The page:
Dinkytown, USA, the unique historic small-business district in the Marcy-Holmes neighborhood near the University of Minnesota, is targeted for destruction.

The Opus Development Company, part of the Rauenhorst Trusts, wants to tear down The Podium, The Book House, House of Hanson and other small businesses in order to build a six-story upscale “dormitory-style” complex affordable to well-off university students.

To do so, the developer needs Minneapolis City Council members to approve an arguably illegal “spot zoning” change from “C1” (small-scale neighborhood commercial uses) to “C3A” (higher-density, mixed-use commercial and housing) for a roughly half-block area of Dinkytown.

The Save Dinkytown movement opposes this change. It seeks to preserve the historic and eclectic character of the four-block Dinkytown commercial district. The independent local merchants and distinctive appeal of this cherished community commercial and cultural center will disappear without the public’s help.

Suppose Opus gets what it wants. Rezoning this key property paves the way for all of Dinkytown to be rezoned. Other developers will jump in to rezone other blocks there. Gone could be such treasured businesses as Al’s Breakfast, Magus Books & Herbs, Kafe 421 and Vescio’s. All could fall prey to the next developer’s rental towers. Once rezoning to higher density is allowed, future development is virtually unrestrained. We will watch helplessly as the “march of the towers” obliterates Dinkytown.

Allowing such spot zoning also creates a precedent that threatens other C1 neighborhood commercial nodes. If we don’t act now, Dinkytown will disappear forever — on our watch. And, yes, your neighborhood’s small-business district could be next.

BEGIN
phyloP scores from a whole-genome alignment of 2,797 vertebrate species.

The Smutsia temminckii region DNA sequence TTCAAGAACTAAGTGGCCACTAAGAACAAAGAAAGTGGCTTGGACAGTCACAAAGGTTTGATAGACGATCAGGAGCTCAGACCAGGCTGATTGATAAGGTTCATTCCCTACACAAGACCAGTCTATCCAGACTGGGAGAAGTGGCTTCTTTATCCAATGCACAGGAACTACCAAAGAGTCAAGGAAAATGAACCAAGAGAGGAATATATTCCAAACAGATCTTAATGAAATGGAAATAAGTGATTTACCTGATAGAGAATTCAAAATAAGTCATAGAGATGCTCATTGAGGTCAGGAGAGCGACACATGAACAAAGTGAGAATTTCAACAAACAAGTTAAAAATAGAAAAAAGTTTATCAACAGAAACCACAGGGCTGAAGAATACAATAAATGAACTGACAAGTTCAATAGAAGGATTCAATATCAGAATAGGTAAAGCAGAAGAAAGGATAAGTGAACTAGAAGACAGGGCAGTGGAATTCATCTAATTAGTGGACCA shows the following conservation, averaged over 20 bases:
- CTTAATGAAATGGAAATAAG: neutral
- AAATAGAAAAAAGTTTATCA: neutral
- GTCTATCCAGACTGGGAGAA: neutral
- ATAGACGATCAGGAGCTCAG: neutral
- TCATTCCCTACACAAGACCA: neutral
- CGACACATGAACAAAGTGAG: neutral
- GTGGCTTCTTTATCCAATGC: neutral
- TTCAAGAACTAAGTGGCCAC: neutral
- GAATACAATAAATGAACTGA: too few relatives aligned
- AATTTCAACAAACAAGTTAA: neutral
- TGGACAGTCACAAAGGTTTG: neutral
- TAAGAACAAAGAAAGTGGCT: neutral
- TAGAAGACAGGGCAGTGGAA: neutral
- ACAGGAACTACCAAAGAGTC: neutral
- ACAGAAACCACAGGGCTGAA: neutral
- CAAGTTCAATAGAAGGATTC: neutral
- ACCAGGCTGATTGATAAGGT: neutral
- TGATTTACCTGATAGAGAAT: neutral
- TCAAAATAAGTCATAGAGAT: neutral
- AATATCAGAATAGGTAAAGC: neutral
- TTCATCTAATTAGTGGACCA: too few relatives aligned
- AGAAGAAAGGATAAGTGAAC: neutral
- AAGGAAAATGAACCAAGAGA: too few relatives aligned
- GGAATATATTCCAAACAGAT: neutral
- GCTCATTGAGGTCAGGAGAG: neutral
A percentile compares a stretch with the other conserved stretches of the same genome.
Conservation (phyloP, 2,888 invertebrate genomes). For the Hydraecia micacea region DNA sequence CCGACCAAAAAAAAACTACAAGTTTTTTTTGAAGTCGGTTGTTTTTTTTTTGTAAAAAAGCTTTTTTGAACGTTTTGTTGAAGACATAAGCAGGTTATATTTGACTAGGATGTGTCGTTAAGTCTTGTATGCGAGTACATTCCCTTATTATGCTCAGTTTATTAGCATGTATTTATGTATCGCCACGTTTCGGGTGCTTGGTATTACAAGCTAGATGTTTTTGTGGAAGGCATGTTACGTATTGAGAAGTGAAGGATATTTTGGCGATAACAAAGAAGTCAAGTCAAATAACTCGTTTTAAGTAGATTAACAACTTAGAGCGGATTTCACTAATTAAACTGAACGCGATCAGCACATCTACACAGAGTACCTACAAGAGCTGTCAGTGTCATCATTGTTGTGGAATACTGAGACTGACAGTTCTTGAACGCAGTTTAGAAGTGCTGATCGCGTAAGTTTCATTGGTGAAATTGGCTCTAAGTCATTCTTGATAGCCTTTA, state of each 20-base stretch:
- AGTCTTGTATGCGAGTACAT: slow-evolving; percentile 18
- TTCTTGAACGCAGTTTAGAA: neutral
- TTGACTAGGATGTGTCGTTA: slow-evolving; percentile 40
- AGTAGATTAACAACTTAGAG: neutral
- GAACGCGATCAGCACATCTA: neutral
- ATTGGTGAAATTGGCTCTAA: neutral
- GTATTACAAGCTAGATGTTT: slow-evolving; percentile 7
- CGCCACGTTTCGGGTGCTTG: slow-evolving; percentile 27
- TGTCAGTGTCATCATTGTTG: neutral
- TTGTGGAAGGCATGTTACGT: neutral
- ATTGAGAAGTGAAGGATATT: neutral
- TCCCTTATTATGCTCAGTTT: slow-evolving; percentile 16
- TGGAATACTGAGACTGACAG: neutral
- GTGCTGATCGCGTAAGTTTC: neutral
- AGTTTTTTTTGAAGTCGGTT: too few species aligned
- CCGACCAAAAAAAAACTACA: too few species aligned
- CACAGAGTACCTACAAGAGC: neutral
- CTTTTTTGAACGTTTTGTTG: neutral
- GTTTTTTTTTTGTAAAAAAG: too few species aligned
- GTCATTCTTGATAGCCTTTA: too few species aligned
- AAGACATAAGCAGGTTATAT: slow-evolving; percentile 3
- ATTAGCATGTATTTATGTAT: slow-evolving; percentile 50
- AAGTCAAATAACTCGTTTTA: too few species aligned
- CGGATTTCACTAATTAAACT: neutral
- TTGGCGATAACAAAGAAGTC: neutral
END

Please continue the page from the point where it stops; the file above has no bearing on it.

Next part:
Dinkytown has been, is and should continue to be a historic cultural treasure for all Minnesotans. Bob Dylan referred to “The University of Dinkytown.” Countless students have passed through it. Countless more could do so, if it were still there for them. To be preserved, it needs to keep the protection of C1 zoning, as does any deeply rooted neighborhood business district in Minneapolis.

This development issue is about the history and character of a neighborhood, its values, and what each neighborhood wants to preserve and protect.

Everyone understands that carefully planned mixed-use housing and commercial development has a role to play in any city’s growth. Its best use is in economically depressed neighborhoods where revitalization depends on bringing in both new businesses and new residents.

Dinkytown is not such a place. There is already a glut of new rental housing going up along 4th Street, University Avenue and 15th Avenue in southeast Minneapolis. The Marcy-Holmes master plan specifically envisioned such development on these major transit corridors. That plan explicitly states that Dinkytown should continue to provide for small, locally owned businesses and cultural amenities, not housing.

Moreover, spot zoning is a political issue and most definitely a proper subject for public comment. Every council member should be asked publicly: “Will you take into account the public interest, neighborhood master plans, and the opinions of all neighborhood residents in evaluating such developments? Will you support preserving and protecting the cultural, historical and aesthetic qualities of neighborhood commercial districts that attracted people and businesses to Minneapolis and our diverse neighborhoods?”

Help stop this tragedy in the making. You can visit us at Save Dinkytown.com to sign our online petition opposing this development and find out how you can help. Discuss it with your friends on Facebook. E-mail Mayor R.T. Rybak and ask him to notify the council members of your view. Minneapolis residents can contact their council members directly.

University students and graduates should let the school’s president, Eric Kaler, and its regents know that every alumnus, in Minnesota and nationwide, deserves to be alerted about this issue and given a chance to weigh in.

What matters is the unique historic character of every neighborhood. When developers seek to provoke fundamental changes to the character of a neighborhood that doesn’t need or want them, we need to tell our council members to tighten the reins and just say “Whoa.”


Matt Hawbaker is coordinator for Save Dinkytown.